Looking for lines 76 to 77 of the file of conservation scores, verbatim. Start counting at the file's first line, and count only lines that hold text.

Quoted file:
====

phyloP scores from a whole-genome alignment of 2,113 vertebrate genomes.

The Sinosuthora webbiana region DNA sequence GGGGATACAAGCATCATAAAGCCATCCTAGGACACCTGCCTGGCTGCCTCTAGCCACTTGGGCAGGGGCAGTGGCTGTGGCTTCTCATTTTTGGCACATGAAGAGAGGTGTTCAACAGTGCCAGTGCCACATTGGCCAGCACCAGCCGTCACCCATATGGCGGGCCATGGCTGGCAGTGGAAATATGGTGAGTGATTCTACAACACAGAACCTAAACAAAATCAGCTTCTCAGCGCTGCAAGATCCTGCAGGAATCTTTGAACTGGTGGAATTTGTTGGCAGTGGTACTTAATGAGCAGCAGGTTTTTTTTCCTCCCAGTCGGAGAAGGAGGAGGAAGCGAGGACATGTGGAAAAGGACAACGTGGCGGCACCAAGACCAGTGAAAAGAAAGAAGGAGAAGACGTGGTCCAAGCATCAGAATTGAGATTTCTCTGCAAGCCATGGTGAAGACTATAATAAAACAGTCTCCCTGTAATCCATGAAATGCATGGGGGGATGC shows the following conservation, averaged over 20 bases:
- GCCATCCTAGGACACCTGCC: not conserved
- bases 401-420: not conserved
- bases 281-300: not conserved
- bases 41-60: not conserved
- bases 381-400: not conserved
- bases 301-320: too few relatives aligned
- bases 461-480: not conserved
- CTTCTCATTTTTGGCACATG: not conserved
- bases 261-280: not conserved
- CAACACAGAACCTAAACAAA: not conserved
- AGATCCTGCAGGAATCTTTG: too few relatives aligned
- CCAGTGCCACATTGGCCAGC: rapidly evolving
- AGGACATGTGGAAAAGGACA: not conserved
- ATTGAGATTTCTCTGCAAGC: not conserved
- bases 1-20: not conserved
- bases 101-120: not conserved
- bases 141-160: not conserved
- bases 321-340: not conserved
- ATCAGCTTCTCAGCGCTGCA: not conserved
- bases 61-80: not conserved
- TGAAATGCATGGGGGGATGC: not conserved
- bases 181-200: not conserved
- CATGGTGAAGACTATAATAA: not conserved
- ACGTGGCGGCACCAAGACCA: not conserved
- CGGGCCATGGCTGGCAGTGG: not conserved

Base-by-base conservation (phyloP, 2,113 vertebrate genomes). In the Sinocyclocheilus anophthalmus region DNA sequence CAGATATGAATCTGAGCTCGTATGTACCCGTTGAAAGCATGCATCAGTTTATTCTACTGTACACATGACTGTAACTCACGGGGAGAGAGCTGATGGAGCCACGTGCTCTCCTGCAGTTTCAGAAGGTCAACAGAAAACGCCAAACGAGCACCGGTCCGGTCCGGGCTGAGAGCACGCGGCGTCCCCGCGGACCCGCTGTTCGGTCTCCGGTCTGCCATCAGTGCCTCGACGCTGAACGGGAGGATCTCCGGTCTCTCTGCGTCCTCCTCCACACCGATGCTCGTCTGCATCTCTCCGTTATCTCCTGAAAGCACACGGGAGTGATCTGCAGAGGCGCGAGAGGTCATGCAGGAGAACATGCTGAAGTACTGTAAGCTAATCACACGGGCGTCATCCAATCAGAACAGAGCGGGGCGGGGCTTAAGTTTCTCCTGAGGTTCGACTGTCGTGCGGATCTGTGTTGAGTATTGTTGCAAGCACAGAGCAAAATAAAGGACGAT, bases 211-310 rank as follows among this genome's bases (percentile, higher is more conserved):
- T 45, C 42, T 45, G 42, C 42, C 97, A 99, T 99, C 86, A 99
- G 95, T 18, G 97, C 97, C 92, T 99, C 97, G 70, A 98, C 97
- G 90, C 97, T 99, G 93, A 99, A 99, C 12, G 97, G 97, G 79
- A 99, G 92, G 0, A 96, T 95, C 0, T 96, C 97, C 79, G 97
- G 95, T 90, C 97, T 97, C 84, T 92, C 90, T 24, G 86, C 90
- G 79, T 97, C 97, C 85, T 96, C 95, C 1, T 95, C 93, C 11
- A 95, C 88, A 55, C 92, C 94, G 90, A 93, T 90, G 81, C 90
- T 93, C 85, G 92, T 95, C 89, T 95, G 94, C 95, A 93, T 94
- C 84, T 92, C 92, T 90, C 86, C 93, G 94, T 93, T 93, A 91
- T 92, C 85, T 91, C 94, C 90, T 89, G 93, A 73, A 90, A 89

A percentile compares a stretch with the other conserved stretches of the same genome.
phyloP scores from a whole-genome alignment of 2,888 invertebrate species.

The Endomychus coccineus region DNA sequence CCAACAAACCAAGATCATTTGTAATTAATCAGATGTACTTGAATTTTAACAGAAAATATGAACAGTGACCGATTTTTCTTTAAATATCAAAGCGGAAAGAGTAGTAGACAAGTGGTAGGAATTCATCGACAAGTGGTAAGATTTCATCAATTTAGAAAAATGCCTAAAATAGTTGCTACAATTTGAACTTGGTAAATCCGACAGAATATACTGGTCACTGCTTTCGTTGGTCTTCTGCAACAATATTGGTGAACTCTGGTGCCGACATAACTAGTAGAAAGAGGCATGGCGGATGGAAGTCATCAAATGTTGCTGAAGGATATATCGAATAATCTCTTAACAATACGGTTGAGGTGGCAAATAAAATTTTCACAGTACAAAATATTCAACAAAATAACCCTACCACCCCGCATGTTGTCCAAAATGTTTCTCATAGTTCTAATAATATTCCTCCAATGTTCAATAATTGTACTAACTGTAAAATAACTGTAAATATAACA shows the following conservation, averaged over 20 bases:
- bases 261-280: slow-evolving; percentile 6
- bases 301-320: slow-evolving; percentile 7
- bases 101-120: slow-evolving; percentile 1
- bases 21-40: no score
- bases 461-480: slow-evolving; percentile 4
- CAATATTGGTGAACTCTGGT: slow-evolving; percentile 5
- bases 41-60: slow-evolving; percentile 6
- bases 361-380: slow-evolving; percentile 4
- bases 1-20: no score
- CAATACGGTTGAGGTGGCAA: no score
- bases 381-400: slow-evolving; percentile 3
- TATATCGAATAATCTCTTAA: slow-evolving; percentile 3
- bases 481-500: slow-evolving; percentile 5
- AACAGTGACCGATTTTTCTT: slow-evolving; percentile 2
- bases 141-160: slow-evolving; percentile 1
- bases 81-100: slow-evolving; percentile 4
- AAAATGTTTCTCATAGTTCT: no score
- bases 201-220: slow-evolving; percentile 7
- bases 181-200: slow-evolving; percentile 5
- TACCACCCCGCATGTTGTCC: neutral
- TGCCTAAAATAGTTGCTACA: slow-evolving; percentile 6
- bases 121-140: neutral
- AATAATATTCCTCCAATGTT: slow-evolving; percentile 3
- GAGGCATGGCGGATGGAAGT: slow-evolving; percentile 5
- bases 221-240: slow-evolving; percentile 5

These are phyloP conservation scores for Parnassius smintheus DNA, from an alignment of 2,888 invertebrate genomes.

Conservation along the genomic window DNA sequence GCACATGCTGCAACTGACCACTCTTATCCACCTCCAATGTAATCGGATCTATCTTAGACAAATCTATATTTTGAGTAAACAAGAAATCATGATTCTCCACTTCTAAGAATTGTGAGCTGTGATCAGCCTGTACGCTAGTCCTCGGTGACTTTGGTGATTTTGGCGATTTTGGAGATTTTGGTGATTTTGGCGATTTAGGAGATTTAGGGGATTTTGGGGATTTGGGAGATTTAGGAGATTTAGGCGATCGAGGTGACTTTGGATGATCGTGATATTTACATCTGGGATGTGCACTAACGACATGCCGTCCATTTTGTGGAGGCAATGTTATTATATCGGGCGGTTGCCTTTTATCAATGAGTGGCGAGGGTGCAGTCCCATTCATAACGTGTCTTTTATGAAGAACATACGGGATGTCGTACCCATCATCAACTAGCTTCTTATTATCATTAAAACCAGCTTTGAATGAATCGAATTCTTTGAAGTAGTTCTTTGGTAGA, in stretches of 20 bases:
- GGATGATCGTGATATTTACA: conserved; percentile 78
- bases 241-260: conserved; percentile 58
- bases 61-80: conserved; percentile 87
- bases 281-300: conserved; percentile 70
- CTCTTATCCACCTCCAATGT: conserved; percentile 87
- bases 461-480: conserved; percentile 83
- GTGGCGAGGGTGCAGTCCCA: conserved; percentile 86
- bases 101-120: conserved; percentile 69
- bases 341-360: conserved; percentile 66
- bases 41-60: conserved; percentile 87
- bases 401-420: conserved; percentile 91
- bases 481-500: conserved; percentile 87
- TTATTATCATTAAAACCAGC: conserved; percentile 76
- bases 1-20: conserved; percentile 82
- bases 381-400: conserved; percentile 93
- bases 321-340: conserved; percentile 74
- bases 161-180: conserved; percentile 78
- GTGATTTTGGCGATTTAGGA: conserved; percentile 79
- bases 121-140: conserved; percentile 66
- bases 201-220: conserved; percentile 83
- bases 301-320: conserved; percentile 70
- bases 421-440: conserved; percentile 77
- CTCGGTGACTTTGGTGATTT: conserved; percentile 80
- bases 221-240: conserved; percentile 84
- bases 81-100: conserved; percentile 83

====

- bases 101-120: conserved; percentile 69
- bases 341-360: conserved; percentile 66